Octave also provides a set of solvers for initial value problems for Ordinary Differential Equations that have a MATLAB-compatible interface. The options for this class of methods are set using the functions.
odeset
odeget
Currently implemented solvers are:
ode23
integrates a system of non-stiff ordinary differential
equations (ODEs) or index-1 differential-algebraic equations (DAEs). It
uses the third-order Bogacki-Shampine method and adapts the local
step size in order to satisfy a user-specified tolerance. The solver
requires three function evaluations per integration step.
ode45
integrates a system of non-stiff ODEs (or index-1 DAEs)
using the high-order, variable-step Dormand-Prince method. It
requires six function evaluations per integration step, but may
take larger steps on smooth problems than ode23
: potentially
offering improved efficiency at smaller tolerances.
ode15s
integrates a system of stiff ODEs (or index-1 DAEs)
using a variable step, variable order method based on Backward Difference
Formulas (BDF).
ode15i
integrates a system of fully-implicit ODEs (or index-1
DAEs) using the same variable step, variable order method as ode15s
.
The function decic
can be used to compute consistent initial
conditions.
Solve a set of non-stiff Ordinary Differential Equations (non-stiff ODEs) with the well known explicit Dormand-Prince method of order 4.
fun is a function handle, inline function, or string containing the
name of the function that defines the ODE: y' = f(t,y)
. The function
must accept two inputs where the first is time t and the second is a
column vector of unknowns y.
trange specifies the time interval over which the ODE will be
evaluated. Typically, it is a two-element vector specifying the initial and
final times ([tinit, tfinal]
). If there are more than two elements
then the solution will also be evaluated at these intermediate time
instances.
By default, ode45
uses an adaptive timestep with the
integrate_adaptive
algorithm. The tolerance for the timestep
computation may be changed by using the options "RelTol"
and
"AbsTol"
.
init contains the initial value for the unknowns. If it is a row vector then the solution y will be a matrix in which each column is the solution for the corresponding initial value in init.
The optional fourth argument ode_opt specifies non-default options to
the ODE solver. It is a structure generated by odeset
.
The function typically returns two outputs. Variable t is a column vector and contains the times where the solution was found. The output y is a matrix in which each column refers to a different unknown of the problem and each row corresponds to a time in t.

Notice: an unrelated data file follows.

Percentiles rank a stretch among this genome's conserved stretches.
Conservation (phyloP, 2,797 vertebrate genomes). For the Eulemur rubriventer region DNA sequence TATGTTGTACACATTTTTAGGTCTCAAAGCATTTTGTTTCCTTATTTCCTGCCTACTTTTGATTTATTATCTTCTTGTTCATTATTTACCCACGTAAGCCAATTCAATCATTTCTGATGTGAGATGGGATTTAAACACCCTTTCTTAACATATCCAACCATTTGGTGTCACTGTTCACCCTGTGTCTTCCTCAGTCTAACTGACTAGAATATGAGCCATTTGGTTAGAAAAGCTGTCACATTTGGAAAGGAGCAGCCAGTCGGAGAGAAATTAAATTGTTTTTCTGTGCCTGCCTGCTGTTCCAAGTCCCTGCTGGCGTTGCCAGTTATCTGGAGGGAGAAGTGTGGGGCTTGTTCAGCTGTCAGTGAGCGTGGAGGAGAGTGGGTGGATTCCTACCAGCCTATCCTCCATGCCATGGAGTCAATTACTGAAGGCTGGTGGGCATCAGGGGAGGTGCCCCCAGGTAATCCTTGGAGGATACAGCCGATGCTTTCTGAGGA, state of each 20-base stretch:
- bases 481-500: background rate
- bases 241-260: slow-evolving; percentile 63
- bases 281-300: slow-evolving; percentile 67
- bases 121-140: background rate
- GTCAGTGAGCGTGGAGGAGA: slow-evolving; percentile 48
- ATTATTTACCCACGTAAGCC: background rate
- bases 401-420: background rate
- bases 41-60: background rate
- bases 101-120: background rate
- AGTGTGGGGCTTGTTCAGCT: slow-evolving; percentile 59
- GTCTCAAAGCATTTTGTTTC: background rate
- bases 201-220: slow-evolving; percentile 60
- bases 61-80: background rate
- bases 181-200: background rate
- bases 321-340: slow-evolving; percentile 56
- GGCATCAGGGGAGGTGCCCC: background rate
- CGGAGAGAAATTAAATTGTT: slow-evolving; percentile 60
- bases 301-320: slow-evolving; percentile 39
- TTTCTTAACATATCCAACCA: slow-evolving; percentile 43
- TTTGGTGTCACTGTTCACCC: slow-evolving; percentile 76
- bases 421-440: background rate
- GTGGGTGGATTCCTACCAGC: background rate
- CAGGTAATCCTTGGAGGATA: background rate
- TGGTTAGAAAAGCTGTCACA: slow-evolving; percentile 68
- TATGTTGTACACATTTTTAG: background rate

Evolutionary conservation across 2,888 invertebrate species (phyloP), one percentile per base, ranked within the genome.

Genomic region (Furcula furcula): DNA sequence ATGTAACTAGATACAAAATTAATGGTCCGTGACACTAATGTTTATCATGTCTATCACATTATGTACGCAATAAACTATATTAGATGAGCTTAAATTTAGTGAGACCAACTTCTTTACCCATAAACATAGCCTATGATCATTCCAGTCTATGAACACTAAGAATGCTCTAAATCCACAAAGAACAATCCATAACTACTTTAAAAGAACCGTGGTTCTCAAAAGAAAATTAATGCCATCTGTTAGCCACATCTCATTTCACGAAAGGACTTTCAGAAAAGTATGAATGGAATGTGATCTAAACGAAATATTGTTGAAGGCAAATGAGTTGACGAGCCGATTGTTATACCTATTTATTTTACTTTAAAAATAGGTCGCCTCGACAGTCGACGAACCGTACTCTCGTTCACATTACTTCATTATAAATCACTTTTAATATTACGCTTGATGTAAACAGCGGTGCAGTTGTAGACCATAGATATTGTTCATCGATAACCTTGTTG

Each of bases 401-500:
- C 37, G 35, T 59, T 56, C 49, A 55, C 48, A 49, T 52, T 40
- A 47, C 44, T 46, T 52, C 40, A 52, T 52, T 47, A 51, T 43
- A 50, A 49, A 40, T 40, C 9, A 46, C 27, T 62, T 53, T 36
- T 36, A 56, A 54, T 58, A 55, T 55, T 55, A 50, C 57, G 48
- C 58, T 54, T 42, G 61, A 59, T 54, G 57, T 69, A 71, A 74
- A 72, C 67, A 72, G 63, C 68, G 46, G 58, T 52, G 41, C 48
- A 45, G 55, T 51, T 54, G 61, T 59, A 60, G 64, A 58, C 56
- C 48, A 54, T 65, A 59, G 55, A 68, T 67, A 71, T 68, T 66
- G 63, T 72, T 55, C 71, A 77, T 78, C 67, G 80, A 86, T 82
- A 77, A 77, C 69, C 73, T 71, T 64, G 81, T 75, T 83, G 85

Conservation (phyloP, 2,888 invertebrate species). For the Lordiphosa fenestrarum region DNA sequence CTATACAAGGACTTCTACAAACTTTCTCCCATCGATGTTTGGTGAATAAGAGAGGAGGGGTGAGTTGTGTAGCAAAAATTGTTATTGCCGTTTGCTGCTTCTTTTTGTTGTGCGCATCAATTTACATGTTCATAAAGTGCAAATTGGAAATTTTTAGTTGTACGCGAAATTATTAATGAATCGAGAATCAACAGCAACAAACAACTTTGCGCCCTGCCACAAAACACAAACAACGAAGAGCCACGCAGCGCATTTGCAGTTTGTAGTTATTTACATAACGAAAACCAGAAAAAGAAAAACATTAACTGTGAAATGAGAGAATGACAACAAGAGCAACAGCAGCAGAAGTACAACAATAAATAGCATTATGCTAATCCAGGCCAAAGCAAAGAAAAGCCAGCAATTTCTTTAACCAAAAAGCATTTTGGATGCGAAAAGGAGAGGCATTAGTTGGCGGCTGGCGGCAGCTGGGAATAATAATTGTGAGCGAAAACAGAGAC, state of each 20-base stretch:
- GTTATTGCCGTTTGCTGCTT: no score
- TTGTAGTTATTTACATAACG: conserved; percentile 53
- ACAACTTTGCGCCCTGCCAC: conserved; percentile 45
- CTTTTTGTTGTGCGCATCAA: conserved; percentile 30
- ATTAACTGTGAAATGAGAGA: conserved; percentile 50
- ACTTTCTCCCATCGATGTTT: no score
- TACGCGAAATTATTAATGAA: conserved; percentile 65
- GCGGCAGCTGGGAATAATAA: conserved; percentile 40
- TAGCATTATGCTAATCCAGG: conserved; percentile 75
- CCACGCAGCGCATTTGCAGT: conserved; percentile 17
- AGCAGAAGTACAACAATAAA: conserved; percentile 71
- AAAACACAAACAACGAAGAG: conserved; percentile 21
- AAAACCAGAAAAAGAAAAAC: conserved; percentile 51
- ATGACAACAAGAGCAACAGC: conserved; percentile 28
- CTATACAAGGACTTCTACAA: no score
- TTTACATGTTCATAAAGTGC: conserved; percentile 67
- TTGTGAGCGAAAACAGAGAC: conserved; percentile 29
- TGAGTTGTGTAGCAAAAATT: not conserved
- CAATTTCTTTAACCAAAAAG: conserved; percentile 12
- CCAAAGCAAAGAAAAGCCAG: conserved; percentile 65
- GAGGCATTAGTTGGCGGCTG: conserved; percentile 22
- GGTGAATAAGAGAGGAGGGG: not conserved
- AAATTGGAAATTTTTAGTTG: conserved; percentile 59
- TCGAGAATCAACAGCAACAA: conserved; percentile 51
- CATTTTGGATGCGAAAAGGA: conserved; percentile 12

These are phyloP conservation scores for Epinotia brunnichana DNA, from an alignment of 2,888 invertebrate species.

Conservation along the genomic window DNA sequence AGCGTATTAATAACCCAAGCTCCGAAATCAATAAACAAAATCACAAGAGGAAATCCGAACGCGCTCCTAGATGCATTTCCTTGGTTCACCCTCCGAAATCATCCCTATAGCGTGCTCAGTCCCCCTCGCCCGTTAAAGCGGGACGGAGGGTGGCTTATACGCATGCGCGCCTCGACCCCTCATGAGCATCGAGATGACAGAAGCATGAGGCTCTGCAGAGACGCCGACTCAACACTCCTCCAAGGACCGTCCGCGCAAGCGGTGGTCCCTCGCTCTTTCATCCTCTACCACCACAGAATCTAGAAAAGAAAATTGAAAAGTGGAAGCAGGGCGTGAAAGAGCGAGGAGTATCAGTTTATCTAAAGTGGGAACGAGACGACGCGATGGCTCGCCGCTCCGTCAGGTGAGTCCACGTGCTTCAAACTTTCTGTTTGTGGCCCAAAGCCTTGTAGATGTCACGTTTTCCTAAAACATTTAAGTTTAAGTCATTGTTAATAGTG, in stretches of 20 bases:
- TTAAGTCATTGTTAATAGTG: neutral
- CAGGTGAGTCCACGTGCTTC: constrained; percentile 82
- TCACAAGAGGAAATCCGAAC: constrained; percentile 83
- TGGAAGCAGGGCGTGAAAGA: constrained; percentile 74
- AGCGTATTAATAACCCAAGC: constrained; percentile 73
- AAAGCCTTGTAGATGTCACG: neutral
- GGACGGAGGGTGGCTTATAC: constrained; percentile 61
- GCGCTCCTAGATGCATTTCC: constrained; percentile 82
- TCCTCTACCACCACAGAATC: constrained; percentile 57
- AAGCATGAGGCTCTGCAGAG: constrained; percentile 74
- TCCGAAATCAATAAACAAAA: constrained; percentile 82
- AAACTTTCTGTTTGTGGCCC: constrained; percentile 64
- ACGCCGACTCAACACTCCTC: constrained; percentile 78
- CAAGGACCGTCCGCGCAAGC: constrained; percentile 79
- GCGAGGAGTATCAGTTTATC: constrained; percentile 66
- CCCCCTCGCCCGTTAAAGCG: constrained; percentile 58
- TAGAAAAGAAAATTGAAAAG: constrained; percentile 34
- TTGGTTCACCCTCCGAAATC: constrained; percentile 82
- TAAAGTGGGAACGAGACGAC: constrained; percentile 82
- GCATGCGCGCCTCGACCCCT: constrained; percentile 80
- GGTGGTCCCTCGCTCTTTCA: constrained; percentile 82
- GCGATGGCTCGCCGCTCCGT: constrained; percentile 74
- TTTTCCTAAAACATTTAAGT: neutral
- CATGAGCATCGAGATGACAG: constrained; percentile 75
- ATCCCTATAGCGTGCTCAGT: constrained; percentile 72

The output can also be returned as a structure solution which has a
field x containing a row vector of times where the solution was
evaluated and a field y containing the solution matrix such that each
column corresponds to a time in x. Use
fieldnames (solution)
to see the other fields and
additional information returned.
If no output arguments are requested, and no OutputFcn
is specified
in ode_opt, then the OutputFcn
is set to odeplot
and the
results of the solver are plotted immediately.
If using the "Events"
option then three additional outputs may be
returned. te holds the time when an Event function returned a zero.
ye holds the value of the solution at time te. ie
contains an index indicating which Event function was triggered in the case
of multiple Event functions.
Example: Solve the Van der Pol equation
fvdp = @(t,y) [y(2); (1 - y(1)^2) * y(2) - y(1)]; [t,y] = ode45 (fvdp, [0, 20], [2, 0]);
Solve a set of non-stiff Ordinary Differential Equations (non-stiff ODEs) with the well known explicit Bogacki-Shampine method of order 3.
fun is a function handle, inline function, or string containing the
name of the function that defines the ODE: y' = f(t,y)
. The function
must accept two inputs where the first is time t and the second is a
column vector of unknowns y.
trange specifies the time interval over which the ODE will be
evaluated. Typically, it is a two-element vector specifying the initial and
final times ([tinit, tfinal]
). If there are more than two elements
then the solution will also be evaluated at these intermediate time
instances.
By default, ode23
uses an adaptive timestep with the
integrate_adaptive
algorithm. The tolerance for the timestep
computation may be changed by using the options "RelTol"
and
"AbsTol"
.
init contains the initial value for the unknowns. If it is a row vector then the solution y will be a matrix in which each column is the solution for the corresponding initial value in init.